Guildford Four timeline
- 5 October 1974 - IRA bombs explode in two pubs in Guildford, Surrey, killing five people and injuring scores more. Guildford was known as a "garrison town", with several barracks nearby, at Stoughton and Pirbright and Aldershot in Hampshire, and a night-life that was popular with the 6,000 military personnel in the area
- 22 October 1975 - Paul Hill, Gerry Conlon, Patrick Armstrong and Carole Richardson - the Guildford Four - jailed for life at the Old Bailey
- 19 October 1989 - After years of campaigning, the Court of Appeal quashes the convictions, ruling them as unsafe, and releases them
- 9 February 2005 - Prime Minister Tony Blair formally apologises to the Guildford Four for the miscarriage of justice they suffered
- 21 June 2014 - Gerry Conlon dies, aged 60
Mr Conlon referred to the papers in a BBC interview in 2011.
He said: "I lost so much that I need to have the truth come out. I need the papers that the government have put a public immunity interest on being released."
He said he condemned the IRA.
"I don't support the IRA. I don't support militant nationalism. I condemn them as much as I condemn the British government and the British police because they let us rot in prison when they could have helped us," he said.
Sir John May's final, public, report did include some information about Mr Conlon's alleged IRA background, and his denial of it.
Calling for the release of the rest of the files, Mrs McKernan said: "The government's guilty of hiding evidence and to this very day they are still hiding the evidence.
"You've only got six files out of 700-and-odd. Release the rest of them. Release the rest of the files. Let the public see because surely I've nothing to hide and neither has my family."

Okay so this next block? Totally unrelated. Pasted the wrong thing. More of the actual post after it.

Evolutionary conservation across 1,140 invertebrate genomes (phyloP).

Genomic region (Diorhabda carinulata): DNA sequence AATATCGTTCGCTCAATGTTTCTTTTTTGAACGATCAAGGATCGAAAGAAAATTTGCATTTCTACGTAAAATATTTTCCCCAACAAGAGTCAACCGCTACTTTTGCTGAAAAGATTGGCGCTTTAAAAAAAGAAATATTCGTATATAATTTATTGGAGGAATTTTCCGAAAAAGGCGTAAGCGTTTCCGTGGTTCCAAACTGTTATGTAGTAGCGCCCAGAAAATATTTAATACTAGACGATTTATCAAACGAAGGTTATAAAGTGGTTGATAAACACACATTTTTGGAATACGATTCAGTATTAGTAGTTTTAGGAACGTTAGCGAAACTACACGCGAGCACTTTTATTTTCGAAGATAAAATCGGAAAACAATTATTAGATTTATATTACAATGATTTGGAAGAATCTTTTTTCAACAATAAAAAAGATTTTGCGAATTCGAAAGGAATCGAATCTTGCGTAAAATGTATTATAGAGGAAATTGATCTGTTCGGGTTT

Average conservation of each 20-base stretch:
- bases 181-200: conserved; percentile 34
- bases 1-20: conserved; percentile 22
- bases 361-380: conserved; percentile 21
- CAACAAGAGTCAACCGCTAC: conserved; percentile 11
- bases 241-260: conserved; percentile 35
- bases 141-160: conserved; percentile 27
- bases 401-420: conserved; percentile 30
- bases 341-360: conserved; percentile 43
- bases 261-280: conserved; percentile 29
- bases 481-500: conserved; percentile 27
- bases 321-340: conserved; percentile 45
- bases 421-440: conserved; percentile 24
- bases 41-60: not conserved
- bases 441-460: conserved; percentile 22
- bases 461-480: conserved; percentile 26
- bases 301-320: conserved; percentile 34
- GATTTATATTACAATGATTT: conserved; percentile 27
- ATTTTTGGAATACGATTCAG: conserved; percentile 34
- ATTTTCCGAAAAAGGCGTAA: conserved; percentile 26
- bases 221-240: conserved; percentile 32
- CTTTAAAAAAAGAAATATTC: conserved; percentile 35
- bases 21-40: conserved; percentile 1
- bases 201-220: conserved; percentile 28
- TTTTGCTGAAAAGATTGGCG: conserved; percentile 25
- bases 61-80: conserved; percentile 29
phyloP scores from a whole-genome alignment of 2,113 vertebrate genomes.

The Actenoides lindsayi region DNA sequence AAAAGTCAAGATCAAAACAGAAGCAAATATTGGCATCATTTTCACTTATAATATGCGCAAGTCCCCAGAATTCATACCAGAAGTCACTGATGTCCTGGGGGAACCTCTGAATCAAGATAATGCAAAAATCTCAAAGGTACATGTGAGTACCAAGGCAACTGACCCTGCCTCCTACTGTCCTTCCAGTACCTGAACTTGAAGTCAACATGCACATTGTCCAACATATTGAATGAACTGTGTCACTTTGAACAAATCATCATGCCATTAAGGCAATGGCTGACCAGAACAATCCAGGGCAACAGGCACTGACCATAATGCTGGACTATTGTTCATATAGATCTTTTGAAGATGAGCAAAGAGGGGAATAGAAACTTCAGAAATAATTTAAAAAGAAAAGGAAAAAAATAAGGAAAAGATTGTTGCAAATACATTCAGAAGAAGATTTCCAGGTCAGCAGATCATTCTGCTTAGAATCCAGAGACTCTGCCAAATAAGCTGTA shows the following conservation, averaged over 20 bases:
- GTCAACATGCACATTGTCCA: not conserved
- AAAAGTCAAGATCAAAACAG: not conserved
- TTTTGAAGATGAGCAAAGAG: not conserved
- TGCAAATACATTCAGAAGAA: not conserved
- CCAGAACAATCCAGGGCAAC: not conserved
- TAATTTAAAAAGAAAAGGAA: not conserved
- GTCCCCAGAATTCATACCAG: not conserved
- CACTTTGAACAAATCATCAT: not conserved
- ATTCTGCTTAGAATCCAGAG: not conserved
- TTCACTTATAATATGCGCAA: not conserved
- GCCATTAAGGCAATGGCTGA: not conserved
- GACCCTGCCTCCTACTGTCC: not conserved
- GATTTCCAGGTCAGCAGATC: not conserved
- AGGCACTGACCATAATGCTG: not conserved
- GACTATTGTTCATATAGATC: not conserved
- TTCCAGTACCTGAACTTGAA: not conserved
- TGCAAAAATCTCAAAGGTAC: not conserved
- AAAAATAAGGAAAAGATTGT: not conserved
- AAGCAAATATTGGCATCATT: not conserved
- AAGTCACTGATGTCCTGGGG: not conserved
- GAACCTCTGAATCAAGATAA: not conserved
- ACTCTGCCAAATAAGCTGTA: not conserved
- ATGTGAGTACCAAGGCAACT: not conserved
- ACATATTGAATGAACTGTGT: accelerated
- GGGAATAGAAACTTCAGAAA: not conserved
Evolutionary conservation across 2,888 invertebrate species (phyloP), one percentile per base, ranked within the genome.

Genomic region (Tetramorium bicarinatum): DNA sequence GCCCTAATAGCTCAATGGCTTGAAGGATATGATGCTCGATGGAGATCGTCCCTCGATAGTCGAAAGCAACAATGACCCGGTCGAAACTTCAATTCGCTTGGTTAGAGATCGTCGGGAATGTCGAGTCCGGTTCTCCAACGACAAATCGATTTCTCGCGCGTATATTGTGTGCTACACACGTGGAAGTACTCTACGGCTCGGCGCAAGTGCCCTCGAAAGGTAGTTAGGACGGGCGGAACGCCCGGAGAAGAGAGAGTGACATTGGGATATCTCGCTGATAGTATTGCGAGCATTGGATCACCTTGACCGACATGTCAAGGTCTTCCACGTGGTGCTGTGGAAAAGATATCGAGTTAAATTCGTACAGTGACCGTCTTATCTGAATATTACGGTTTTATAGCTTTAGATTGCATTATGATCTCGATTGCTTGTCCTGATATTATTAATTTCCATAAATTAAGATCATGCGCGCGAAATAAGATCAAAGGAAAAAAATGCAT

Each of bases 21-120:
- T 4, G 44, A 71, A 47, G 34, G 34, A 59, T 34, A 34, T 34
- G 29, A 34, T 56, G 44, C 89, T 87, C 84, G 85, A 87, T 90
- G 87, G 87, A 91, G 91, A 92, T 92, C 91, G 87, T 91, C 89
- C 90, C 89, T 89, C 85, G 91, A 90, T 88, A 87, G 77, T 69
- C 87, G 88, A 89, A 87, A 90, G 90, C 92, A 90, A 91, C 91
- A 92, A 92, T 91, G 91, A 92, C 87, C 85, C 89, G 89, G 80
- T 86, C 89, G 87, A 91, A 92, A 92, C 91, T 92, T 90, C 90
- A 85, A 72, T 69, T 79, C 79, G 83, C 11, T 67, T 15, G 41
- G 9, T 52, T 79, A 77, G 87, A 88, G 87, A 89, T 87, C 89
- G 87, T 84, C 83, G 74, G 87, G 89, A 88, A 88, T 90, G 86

Mr Conlon died two years ago at the age of 60. He spent a quarter of his life in jail.
The remaining files show a release date of 1 January 2020, but Mr Logan said it would be a tragedy if they were not made public sooner.
He said: "Impunity at any time is hugely reprehensible.
"What I am sure is that we need to know the truth. And because part of that inquiry was held in camera, in secret, we will never know the truth until those papers are revealed."
Mr Logan said the surviving members of the Guildford Four, Paul Hill and Patrick Armstrong, still asserted their innocence and wanted the truth to be told.
At one stage, campaigners claimed there was a 75-year embargo on the papers but the National Archives said two years ago the review date of 2019 had not changed.
A government spokesman said the Home Office did not comment on matters of national security.
But the Home Office did provide background which said the government expected to release the files as planned in 2020 "subject to any sensitive or personal safety issues that may arise".
The BBC has asked to see more files.